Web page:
Justice Morgan commented for “similar reasons of basic economic fairness to an innocent party”, the Alberta, British Columbia and Quebec provincial legislatures had enacted statutes to prevent this type of exclusionary clause in policies of insurance from applying to innocent parties. For instance, section 35 of BC’s Insurance Act, RSBC 2012, c 1, Part 2, provides that:

Recovery by innocent persons

35  (1) Despite section 5, if a contract contains a term or condition excluding coverage for loss or damage to property caused by a criminal or intentional act or omission of an insured or any other person, the exclusion applies only to the claim of a person

(a) whose act or omission caused the loss or damage,

(b) who abetted or colluded in the act or omission,

(c) who

(i) consented to the act or omission, and

(ii) knew or ought to have known that the act or omission would cause the loss or damage, or

(d) who is in a class prescribed by regulation.

The Alberta Insurance Act, RSA 2000, c I-3, contains virtually identical language at section 541. Such remedial legislation in Ontario would have allowed coverage for the plaintiff’s claim in Soczek.

While these exclusion clauses still apply in Ontario to situations where a single co-insured to a policy intentionally or criminally caused the act that led to the loss in question, the Ontario Legislature may see fit to respond given the tragic nature of this case and the comments from Morgan J.  Possible amendments would be similar in language to those of Alberta and British Columbia, which would allow innocent co-insureds to recover under an insurance policy despite the criminal wrongdoing of another co-insured.  Such amendments would accord with the ‘reasonable expectations’ of reasonable persons purchasing property insurance.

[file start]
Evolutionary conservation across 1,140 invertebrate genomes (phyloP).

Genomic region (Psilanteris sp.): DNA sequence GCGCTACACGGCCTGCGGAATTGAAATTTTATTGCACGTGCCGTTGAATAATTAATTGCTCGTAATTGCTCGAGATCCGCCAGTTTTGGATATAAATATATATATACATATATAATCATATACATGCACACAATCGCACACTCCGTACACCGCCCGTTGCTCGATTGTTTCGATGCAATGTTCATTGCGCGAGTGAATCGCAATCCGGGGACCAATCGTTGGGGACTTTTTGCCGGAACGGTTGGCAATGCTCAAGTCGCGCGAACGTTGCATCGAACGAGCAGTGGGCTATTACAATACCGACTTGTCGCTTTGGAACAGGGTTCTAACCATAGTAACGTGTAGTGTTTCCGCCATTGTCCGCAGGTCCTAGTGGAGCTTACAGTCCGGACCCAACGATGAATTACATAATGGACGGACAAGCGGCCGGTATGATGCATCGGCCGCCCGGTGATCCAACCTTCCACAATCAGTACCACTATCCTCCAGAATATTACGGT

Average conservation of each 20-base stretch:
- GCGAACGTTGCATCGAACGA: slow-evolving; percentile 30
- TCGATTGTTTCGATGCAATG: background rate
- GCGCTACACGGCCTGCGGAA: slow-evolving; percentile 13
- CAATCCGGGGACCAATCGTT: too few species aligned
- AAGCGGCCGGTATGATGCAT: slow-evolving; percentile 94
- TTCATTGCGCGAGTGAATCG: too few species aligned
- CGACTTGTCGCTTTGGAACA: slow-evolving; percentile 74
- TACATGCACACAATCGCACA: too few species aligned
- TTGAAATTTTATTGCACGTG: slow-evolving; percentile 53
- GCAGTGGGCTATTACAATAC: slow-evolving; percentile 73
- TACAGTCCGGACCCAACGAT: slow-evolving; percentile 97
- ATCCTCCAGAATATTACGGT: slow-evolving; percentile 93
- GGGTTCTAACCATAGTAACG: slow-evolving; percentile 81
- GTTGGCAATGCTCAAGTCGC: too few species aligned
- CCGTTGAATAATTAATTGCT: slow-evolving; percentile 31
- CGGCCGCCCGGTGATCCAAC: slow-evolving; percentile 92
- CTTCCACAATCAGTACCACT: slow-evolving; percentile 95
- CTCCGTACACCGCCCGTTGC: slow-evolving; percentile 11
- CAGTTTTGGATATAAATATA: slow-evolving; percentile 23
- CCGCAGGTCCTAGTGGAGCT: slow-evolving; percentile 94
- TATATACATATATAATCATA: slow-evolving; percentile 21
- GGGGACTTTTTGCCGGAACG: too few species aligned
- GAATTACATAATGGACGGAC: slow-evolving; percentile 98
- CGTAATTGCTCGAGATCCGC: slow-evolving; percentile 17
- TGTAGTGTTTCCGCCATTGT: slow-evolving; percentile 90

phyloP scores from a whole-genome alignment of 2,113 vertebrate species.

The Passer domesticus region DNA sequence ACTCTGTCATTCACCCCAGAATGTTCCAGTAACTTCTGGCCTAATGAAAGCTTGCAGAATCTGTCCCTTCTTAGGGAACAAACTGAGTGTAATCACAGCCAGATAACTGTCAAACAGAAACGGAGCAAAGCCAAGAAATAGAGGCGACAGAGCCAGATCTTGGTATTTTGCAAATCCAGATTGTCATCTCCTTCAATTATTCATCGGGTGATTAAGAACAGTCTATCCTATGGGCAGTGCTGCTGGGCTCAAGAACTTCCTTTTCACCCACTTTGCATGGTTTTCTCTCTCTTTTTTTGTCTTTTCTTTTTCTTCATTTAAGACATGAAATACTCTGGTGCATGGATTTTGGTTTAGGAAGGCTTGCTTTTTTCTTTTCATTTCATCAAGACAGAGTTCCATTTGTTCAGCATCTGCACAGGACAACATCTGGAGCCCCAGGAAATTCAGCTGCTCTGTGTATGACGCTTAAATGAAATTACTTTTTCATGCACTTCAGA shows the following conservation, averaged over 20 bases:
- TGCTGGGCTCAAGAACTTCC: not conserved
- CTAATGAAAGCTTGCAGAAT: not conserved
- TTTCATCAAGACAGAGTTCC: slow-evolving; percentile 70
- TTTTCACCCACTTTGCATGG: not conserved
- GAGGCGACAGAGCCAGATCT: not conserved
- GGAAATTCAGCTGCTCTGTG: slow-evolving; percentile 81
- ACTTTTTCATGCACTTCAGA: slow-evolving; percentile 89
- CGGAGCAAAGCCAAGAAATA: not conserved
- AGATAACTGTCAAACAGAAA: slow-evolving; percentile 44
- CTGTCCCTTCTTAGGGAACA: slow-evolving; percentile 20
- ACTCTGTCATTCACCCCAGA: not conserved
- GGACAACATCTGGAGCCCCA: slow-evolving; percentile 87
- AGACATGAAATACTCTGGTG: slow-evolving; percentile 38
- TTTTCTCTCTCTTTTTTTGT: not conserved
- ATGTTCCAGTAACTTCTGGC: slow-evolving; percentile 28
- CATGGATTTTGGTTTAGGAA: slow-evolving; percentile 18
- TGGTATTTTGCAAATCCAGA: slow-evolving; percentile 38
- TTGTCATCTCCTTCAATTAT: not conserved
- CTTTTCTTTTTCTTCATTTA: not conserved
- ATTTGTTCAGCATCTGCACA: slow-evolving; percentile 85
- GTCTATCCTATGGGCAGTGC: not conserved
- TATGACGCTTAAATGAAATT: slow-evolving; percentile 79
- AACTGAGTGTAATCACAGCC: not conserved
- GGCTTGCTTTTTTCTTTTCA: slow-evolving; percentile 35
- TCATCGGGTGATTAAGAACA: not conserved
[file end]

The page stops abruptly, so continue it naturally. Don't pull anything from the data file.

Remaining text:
Update, April 25, 2017: As advised, legislative changes may be coming. An Ontario Liberal MPP has said that he expects to introduce a private members’ bill aimed at bringing Ontario in line with BC, Alberta, and Quebec. The bill could possibly pass by June 2017. We will have further updates on the Miller Thomson Insurance Blog as these changes develop.